Should You Open Network in LinkedIn?

Ever since I’ve been working with LinkedIn, there’s been an unending debate going on.

And since I go back almost to the beginning of LinkedIn, that’s a long time for a debate to be going on.

The great debate is over the question as to whether one should be a LinkedIn Open Networker (LION) accepting invitations to connect from all and sundry or should one be more circumspect with one’s connections only accepting those from people whom we really know.

People go back and forth over what to do and then what’s LinkedIn’s perspective on this?  (One guess, they don’t like it!)

What’s the definition of a LION?

To keep things simple and moving along quickly, I’ll give you mine which I compiled after reading many web pages and speaking to more than a few users of LinkedIn.

A LION is someone who values many connections in LinkedIn for the purpose of having a large network.

Contrary to popular belief, LIONs don’t accept every connection they receive.

They look for completeness and accuracy of the requester’s profile (including a picture), a complete and reasonable request to connect, are there any common connections, and the size of the requester’s network.

If it all looks good they accept and fire off a welcome message.

The opposing point of view is that connections should only be with people who are known, trusted, and have either a preexisting relationship or have friends in common.  Some will go even further and if the requester is not viewed as being relevant or useful for networking purposes they are turned away.  Essentially. LinkedIn is used as an online contacts manager with detailed bios.  (I’ll bet you can tell what my position is here!)

But, what are the advantages and disadvantages of each position?

The advantages of being an open networker are several.

First, one’s network can expand quickly opening up new possibilities for connections.

Next, more people are available to either share your content with or to receive theirs.

Finally, being an open networker permits new opportunities for small and mid-sized businesses to make a larger, qualified audience aware of them and their products and services.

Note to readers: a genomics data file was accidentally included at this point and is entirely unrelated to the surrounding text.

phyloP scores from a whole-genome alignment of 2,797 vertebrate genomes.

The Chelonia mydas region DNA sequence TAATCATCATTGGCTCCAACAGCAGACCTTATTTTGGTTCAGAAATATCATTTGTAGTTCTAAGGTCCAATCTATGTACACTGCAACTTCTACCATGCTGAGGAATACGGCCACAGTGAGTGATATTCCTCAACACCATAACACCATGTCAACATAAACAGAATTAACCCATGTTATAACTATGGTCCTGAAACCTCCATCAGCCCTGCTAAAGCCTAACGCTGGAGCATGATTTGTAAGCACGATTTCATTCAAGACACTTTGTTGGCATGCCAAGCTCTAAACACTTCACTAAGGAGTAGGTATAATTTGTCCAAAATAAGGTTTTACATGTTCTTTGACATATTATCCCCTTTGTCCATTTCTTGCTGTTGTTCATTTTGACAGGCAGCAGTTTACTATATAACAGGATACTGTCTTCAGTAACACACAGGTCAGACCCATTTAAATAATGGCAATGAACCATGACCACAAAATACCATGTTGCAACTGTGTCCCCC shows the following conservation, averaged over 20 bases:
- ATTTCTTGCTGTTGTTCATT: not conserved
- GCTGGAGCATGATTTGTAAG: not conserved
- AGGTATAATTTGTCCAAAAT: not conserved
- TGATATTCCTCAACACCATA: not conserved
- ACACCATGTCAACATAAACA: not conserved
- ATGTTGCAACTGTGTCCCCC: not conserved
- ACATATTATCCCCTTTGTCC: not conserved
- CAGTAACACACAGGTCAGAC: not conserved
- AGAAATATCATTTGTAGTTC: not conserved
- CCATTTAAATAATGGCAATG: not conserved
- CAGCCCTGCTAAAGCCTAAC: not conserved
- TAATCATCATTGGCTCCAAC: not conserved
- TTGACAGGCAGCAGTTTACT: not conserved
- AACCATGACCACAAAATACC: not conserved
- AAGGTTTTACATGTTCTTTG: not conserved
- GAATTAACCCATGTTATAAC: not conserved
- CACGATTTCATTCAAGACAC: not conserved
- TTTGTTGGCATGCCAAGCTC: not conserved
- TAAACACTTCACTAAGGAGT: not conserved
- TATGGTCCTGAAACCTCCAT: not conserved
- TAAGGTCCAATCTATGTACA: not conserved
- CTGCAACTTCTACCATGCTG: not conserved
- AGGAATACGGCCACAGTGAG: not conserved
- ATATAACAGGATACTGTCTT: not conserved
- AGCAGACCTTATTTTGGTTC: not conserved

The disadvantages of being an open networker are the additional work to manage all the connections and trying to stay current with most if not all of them.  (I think we’ve all looked at our LinkedIn connections at one time or another and have wondered where did we ever meet some of these people.)

The advantages of being a closed networker (Admit it, that doesn’t even sound good!) could be several.

First, all connections are know variables with probably a higher degree of familiarity involved.

Next, fewer connections means it’s easier to manage and stay current with everyone.

However, the disadvantages to my mind are considerable.

First, a limited number of connections doesn’t really permit the benefits of a social media platform like LinkedIn to be utilized to their maximum.

Next, I find these constraints to be rather incestuous.  If I only have people in LinkedIn as connections whom I already know well then why bother with the overhead?

Finally, there are the missed opportunities of not being able to exploit a larger network when a need arises.

Oh and BTW, LinkedIn likes to point out that they do not endorse the definition.  (The cynic in me says that they probably wish that they had thought of it first.)

So, what should you do?

What do I do?

I recommend being an open networker.

However, I don’t recommend putting the acronym “LION” next to your name as if it’s a professional title as I’ve seen a few do lately.  Let the size of your network speak for itself.

Yes, use common sense when accepting a connection.  If you don’t what that is then maybe you’re not ready for social media yet!

If you’ve developed a social media program as I’ve laid out and are developing a community then people will seek you out and wish to connect with you.  

It means that your social media program is succeeding!

Are you now going to turn people away because you don’t know them?

After they’ve gone to the trouble of reading your content and seeking you out?

See what I mean?

Think about what I’ve said and please feel free to connect with me on LinkedIn!

That’s it for now!

In the meantime, thank you for following and reading my blog!

I look forward to any and all comments that you may have.  I will reply to any comments made to this blog post as promptly as I can.


I do this for a living and if I can be of any assistance to either you or your organization, please feel free to call on me.  Our initial discussion will be of no charge to you.

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Stay well!

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